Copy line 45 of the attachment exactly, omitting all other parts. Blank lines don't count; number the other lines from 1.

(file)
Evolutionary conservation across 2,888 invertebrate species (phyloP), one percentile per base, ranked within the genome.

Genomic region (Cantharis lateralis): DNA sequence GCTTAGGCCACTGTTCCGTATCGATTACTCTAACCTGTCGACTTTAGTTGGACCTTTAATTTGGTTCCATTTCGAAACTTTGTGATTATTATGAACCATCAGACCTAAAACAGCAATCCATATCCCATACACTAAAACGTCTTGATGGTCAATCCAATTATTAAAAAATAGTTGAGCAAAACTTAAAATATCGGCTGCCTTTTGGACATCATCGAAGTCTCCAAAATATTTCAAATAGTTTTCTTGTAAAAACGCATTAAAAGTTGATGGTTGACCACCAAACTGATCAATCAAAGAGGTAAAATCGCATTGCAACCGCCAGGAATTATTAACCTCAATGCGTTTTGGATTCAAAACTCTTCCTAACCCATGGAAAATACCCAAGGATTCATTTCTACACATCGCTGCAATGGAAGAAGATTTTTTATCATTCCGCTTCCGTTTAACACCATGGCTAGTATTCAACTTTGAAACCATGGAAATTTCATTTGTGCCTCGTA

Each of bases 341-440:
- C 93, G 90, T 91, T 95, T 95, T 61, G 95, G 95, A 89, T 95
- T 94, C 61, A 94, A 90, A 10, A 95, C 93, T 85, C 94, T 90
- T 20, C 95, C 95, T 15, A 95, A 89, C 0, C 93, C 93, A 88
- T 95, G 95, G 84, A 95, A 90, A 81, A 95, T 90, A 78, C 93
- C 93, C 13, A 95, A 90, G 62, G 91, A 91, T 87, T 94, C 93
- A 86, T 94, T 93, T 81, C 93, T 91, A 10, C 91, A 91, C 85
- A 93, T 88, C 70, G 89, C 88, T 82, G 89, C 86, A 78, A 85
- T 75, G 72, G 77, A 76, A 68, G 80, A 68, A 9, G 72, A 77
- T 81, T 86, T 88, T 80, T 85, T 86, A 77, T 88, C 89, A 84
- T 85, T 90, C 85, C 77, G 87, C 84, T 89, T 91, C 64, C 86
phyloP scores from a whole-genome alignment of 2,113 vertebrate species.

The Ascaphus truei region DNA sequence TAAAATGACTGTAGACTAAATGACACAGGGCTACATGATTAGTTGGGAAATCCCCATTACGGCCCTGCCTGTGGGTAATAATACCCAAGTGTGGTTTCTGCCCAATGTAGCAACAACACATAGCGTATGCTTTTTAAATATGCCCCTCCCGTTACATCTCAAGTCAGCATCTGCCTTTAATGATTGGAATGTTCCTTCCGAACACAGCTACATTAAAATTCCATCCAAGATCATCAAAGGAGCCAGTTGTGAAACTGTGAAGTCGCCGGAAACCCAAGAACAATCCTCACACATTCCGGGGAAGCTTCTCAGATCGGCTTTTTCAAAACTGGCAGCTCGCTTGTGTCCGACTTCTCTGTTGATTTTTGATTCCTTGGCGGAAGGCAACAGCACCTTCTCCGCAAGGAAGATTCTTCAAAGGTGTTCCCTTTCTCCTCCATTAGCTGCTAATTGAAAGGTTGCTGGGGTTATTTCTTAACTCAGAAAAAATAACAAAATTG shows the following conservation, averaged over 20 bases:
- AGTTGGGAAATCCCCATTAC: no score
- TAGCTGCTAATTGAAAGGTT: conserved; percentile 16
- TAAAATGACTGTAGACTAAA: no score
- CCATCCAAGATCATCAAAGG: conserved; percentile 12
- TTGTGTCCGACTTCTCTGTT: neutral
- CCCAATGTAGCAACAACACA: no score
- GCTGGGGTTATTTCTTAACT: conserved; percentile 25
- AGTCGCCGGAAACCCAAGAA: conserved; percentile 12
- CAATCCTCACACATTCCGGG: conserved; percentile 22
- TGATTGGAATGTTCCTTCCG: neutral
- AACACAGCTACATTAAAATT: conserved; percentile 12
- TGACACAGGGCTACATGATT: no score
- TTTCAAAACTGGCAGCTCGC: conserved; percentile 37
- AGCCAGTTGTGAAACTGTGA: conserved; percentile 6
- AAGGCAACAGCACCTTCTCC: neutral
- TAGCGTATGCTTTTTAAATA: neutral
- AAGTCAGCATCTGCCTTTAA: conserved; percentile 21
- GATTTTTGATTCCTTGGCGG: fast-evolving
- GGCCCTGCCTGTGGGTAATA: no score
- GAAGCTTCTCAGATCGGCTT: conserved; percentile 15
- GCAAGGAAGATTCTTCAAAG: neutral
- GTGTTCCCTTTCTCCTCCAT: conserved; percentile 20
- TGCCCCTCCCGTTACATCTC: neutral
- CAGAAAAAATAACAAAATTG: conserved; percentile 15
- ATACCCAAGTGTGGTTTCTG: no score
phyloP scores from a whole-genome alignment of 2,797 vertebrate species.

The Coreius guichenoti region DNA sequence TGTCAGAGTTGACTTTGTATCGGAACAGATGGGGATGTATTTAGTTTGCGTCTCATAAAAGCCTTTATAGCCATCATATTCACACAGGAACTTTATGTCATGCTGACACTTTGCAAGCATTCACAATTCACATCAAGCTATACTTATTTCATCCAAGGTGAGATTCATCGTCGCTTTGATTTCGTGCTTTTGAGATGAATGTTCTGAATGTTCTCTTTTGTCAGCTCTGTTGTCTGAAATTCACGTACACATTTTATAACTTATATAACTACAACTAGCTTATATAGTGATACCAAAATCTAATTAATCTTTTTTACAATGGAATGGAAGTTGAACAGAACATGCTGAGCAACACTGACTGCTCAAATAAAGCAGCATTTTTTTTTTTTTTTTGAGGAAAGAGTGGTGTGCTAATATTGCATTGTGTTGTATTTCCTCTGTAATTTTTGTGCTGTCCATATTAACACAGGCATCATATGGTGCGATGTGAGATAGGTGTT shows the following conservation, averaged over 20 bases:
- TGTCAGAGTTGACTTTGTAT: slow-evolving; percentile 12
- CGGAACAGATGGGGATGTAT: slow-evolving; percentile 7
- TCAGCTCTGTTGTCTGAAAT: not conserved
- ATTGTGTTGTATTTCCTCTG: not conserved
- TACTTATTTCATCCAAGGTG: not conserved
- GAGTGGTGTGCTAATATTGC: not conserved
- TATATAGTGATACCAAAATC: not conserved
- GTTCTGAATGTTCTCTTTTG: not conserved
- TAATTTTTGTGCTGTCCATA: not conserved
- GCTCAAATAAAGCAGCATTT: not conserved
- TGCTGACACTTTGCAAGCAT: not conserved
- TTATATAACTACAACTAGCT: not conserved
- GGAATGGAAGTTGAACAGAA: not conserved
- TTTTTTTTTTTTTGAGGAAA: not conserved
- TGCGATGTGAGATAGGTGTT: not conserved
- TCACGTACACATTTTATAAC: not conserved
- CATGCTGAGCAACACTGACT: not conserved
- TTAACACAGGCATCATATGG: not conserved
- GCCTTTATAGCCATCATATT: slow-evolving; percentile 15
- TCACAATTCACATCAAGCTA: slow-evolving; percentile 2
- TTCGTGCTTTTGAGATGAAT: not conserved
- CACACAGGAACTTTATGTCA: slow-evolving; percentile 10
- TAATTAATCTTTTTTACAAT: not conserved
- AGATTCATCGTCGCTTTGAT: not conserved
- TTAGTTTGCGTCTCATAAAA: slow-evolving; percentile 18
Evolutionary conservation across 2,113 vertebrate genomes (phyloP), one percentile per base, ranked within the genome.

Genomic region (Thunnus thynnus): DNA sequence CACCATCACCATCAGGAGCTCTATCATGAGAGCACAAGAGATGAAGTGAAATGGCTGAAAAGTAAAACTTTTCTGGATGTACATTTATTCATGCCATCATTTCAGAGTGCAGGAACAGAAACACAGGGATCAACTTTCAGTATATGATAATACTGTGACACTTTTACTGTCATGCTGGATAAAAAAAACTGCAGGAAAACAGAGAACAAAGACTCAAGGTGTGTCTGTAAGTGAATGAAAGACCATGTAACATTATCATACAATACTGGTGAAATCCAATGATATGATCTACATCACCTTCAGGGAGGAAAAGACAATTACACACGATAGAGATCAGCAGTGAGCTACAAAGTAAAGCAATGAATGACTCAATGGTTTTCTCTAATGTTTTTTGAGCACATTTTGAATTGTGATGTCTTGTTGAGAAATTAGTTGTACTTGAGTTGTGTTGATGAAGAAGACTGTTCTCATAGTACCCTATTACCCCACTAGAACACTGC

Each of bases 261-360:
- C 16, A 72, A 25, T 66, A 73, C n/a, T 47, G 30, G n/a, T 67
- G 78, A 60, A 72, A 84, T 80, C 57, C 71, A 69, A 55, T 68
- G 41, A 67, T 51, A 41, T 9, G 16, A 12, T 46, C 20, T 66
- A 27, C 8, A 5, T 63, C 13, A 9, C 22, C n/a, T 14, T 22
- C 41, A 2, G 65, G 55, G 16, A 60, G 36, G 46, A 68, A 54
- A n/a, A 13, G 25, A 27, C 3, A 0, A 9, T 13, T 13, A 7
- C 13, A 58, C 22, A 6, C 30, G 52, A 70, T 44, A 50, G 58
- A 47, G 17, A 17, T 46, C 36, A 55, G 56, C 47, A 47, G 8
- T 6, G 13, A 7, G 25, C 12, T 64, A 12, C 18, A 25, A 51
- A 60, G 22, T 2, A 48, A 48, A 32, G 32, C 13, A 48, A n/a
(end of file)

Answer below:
- TCAGCTCTGTTGTCTGAAAT: not conserved